DPA, Law Enforcement Against Prohibition (LEAP), whose executive director, Neill Franklin, is a former Baltimore police officer, and the Open Society Foundations joined with academics, lawyers, doctors, and harm reductionists to develop and refine the policy proposals that became the bill package. Local institutions of higher learning, including the University of Maryland, the University of Baltimore, and Johns Hopkins University, had academics involved in the effort as well.

Passing the bills won't be easy, and it's not likely to happen this year, but Morhaim and his supporters are playing to win in the not-too-distant future.

"Dan is currently on the second year of a four year term," LaSalle said. "These bills were introduced strategically this term with the understanding that it would be a year of educating colleagues and generating positive media coverage. This is always a long game; we don't expect passage this year, but we hope to gain traction on one or more of these in the next two or three years."

"I've been in the legislature a long time, and I've learned you just have to be persistent, you listen and address concerns, maybe you accept an amendment to a bill," Morhaim said.

He pointed to the successful effort to get medical marijuana through the legislature.

"On that, people had suggestions, and we said let's fix it in the bill," he recalled. "Law enforcement didn't oppose it because I sat down and worked with them."

He also recalled legislative battles he had fought -- and won -- around smoking in restaurants and the use of safety seats for children.

"Banning smoking in restaurants seemed impossible in 1995, but now it's commonplace," he said. "The same with kids safety seats. Both of those were hard-fought on the political level, but when we talk to people, we can convince them. These things take time, but when you recognize what's not working, then you can explore what is. People are looking for answers."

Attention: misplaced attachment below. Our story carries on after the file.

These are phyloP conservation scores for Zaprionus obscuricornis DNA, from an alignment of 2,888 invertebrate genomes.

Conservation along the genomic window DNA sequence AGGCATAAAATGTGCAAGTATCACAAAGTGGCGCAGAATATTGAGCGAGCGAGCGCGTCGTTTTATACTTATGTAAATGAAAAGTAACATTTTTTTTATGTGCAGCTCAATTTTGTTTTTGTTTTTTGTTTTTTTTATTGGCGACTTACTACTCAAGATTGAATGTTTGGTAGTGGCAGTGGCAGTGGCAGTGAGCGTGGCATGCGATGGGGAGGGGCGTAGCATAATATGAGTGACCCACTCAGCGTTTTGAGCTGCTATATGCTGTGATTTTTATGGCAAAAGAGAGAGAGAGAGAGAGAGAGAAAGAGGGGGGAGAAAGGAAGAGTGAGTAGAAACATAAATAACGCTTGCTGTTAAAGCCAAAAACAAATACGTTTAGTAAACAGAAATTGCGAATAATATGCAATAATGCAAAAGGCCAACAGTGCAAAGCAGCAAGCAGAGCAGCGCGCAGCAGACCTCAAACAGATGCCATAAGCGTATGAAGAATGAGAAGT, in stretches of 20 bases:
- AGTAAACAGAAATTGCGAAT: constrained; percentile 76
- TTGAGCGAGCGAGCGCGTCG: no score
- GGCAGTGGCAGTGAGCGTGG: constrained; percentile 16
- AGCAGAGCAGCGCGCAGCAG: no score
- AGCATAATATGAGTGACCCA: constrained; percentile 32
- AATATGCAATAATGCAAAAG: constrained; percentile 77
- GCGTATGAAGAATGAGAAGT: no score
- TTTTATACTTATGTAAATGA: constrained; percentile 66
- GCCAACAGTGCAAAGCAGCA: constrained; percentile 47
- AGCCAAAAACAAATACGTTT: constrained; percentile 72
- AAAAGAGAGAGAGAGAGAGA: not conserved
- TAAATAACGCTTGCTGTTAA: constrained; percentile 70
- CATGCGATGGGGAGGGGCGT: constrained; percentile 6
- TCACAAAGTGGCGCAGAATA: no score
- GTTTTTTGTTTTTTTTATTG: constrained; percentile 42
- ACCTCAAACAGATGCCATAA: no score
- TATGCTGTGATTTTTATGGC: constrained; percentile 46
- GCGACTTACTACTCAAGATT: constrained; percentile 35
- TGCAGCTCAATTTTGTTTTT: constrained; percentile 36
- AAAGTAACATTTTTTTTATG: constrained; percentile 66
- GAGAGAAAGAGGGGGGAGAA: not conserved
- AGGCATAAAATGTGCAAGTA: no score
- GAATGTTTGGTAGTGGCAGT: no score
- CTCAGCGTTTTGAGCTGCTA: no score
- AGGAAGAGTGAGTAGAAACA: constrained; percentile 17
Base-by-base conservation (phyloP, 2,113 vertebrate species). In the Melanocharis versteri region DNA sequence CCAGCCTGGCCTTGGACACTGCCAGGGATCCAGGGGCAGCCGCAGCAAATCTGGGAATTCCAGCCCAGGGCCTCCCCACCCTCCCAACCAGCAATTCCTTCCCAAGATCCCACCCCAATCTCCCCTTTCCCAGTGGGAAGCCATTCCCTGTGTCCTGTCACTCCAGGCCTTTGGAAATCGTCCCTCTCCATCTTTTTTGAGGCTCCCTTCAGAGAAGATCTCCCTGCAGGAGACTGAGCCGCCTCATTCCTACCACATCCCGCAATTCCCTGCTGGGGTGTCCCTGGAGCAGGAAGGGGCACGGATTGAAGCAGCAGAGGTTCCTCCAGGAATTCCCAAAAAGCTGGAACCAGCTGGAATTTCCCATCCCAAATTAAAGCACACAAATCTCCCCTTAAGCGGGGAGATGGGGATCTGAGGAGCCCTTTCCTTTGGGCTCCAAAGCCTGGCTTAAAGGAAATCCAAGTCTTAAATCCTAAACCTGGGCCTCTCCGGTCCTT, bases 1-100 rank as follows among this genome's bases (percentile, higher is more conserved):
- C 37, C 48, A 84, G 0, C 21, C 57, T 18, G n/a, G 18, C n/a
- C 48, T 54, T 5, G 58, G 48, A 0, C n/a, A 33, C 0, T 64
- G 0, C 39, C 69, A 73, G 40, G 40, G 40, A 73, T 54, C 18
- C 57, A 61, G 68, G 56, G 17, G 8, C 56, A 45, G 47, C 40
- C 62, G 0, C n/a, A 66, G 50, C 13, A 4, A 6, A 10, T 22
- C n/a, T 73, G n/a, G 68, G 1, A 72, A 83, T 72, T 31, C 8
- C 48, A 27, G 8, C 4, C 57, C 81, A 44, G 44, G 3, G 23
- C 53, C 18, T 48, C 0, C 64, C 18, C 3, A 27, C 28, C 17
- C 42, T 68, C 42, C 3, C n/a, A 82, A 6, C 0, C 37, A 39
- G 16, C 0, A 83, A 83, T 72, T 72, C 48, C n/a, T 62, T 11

Although Morhaim's package of bills is the most comprehensive, explicit harm reduction interventions are being considered in other places, too. California will see a safe consumption site bill introduced next week, and activists and officials in a number of cities, including New York City, San Francisco, and Seattle are laying the groundwork for such facilities at the local level.

"We're getting traction on these issues," said LaSalle. "Nevada was the first state with a heroin-assisted treatment bill, and while it didn't get out of committee, we had robust hearings, with international experts. And that California bill will be moving forward this session. Drug treatment and harm reduction don't always go hand in hand, but in this case the treatment community is cosponsoring or officially supporting safe consumption sites."

Meanwhile, some states are moving in the opposite direction. In Maine, the administration of Tea Party Gov. Paul Le Page (R) is seeking to reverse a law passed last year that defelonized drug possession. (The rambunctious Republican has also called for guillotining drug dealers, blamed black drug dealers for impregnating white Maine girls, and called for vigilantes to shoot drug dealers.) And next door in New Hampshire, the attorney general wants to start charging heroin suppliers with murder in the event of fatal overdoses. Prosecutors in other states have also dusted off long-unused statutes to bring murder or manslaughter charges.

"We need to ask those people why they're doubling down on a failed policy," said LaSalle. "Why would this work now when it's just more of the same that's been in place for four decades, and now we have use and overdoses and Hep C increasing."

"I understand the impulse to 'Do Something!' in response, and because criminalization has been our go-to response, it seems logical that increasing penalties or prosecutions is a way to solve the problem, but we know, we have shown, that it is not. It's frustrating."

It can be worse than frustrating, too, LaSalle noted.

"Using murder charges as a whipping stick in the case of overdoses is really counterproductive," she said. "If the goal is to reduce overdoses, this is going to reduce the likelihood of anyone calling 911. Maybe they shared their stash, and if they could face murder charges, they now have a serious disincentive to call."

Clearly, the war on drugs is not over. But after half a century of relying predominantly on the forces of repression to deal with drug use, a new vision, both smarter and more humane, is emerging. Now comes the political fight to enact it.

Annapolis, MD
United States